Leading up to the LSAT, many students ask me what they should be thinking about when they walk into the test center. I always tell them to focus on the following things:
- Relax. Stress is your enemy. Stop thinking about specific LSAT concepts—you’ve prepared enough at this point. Think instead about overall success, and visualize scoring well.
- Be confident. Scoring well is all about believing that you CAN score well.
- Expect to be nervous, but use that nervous energy to your advantage. Redirect those butterflies into focus and intensity. Almost every test taker gets nervous, so keep in mind that what you are experiencing isn’t unique, and nothing you should worry about.
- If you hit a rough section, ignore it because it might be the experimental section. Worry about the aftermath later. During the test, forget any bad questions or sections and move on confidently.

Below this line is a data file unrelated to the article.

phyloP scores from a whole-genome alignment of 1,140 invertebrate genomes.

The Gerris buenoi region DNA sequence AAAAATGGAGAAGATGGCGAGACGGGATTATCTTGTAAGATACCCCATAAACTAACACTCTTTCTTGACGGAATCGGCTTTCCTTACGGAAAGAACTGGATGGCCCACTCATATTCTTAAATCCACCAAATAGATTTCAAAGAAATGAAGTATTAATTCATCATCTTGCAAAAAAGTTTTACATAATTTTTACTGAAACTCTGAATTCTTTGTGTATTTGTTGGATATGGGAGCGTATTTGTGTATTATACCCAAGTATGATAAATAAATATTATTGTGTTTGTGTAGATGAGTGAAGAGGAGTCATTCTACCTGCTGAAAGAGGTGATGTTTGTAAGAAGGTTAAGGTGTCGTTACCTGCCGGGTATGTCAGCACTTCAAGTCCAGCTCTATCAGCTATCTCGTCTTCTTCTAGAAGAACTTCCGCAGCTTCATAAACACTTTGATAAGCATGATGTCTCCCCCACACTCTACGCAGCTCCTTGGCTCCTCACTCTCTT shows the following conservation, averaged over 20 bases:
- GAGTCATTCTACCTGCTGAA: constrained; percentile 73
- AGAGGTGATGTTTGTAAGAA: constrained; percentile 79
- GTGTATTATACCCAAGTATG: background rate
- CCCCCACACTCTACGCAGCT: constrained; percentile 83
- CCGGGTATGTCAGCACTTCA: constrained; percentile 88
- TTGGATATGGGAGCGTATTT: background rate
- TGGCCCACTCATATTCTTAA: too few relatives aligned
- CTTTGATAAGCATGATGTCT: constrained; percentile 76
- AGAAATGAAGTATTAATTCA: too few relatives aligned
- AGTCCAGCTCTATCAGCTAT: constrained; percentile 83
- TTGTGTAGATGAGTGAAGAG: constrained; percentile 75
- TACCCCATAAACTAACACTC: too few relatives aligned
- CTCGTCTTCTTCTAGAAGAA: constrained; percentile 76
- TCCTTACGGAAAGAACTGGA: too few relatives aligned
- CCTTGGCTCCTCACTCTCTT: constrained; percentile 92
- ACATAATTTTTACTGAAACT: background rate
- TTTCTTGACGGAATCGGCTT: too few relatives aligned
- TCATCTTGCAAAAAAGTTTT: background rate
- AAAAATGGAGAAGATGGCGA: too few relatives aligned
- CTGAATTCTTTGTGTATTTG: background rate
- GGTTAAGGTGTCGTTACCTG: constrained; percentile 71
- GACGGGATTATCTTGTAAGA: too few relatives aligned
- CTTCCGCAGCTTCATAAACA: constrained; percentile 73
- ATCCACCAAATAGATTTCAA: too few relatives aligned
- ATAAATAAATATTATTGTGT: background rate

All those points are simple enough, and they reflect the idea that you have to believe you can do well in order to actually do well, and that you have to maintain your equilibrium and mental wherewithal. Feeling nervous or anxious is natural, but don’t let those feelings sidetrack you from focusing on achieving what you have worked so hard for over these past weeks or months. If you walk in to the test and expect to destroy it, your chances of doing so rise automatically!
If you are in one of our courses, also see our tips on test mentality and the day and night before the LSAT (in your Online Student Center). And if you are wondering what to eat the night before the test, check out this post on our LSAT Free Help Area.